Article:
The implementation of continuing professional teacher development policy in the Western Cape : constraints and opportunities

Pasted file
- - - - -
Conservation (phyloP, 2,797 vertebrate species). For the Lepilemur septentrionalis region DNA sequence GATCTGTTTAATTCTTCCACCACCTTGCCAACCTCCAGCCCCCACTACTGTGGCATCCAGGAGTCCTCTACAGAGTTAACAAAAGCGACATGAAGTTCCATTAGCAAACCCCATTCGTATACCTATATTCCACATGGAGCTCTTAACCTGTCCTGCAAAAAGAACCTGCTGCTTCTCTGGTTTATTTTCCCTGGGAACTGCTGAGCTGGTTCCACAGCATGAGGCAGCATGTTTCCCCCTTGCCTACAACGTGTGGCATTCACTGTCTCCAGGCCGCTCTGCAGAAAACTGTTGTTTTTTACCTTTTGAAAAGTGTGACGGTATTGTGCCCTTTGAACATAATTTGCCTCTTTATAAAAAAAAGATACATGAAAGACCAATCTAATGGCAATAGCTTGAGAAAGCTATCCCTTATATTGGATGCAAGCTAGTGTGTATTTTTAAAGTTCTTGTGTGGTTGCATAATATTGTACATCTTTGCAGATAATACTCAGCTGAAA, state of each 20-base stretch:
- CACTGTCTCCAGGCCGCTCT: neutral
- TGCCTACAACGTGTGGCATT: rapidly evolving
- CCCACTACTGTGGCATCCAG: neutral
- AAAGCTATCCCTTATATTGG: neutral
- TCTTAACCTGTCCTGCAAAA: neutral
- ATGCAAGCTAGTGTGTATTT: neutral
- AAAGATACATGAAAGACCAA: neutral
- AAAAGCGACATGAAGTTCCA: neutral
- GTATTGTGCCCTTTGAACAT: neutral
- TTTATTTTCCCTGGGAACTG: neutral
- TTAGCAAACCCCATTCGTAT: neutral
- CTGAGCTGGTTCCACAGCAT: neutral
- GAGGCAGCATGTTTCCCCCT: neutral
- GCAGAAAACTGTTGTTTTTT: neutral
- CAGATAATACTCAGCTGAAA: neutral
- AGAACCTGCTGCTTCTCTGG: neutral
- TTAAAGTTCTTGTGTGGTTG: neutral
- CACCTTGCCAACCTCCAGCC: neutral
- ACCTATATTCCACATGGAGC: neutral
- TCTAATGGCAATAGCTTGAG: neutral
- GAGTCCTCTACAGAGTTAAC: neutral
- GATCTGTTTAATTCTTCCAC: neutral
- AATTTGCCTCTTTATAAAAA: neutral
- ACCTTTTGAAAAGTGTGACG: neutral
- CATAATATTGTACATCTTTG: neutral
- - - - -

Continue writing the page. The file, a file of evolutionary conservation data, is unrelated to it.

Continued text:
Continuing Professional Teacher Development (CPTD) policy is an initiative intended to up-skill teachers, and in so doing improve schooling and learner achievement. CPTD involves the participation of teachers in various developmental activities for which they earn CPTD points. The professional development of teachers in South Africa has been erratic and, as a consequence, there has been a decline in the quality of teachers. Despite there being formal structures in place, policy implementation continues to be a problem. The purpose of this study was to identify constraints and opportunities regarding CPTD policy implementation in the Western Cape. The research tradition of interpretivism was chosen, allowing for a qualitative case study design to be employed. The non-probability sampling method was used to select a purposive sample of three WCED officials and four school principals. Convenience sampling was applied in identifying 24 teachers. Other data were drawn from policy documents. The study was conducted in an urban and rural district within the Western Cape. This study is significant in that it informs policy makers and implementers, and other stakeholders about the constraints and opportunities with regard to CPTD implementation and in so doing, paves the way for more effective implementation. Findings revealed that constraints outweighed opportunities. In spite of time constraints, principals and teachers reported that they are in support of professional development, but are not in support of the CPTD management system implemented by SACE. They do not agree with the one-size-fits-all approach to implementation, nor the focus of development being the collection of CPTD points. It is thus deemed that a review of the CPTD policy is necessary in order to clear the misconception that accumulation of PD points is the primary focus of CPTD. Granted, teachers would still need to collect points to monitor their growth. A recommendation is made in this study to improve the system and ensure that it is functional and accessible to all teachers at all times, including those in rural districts.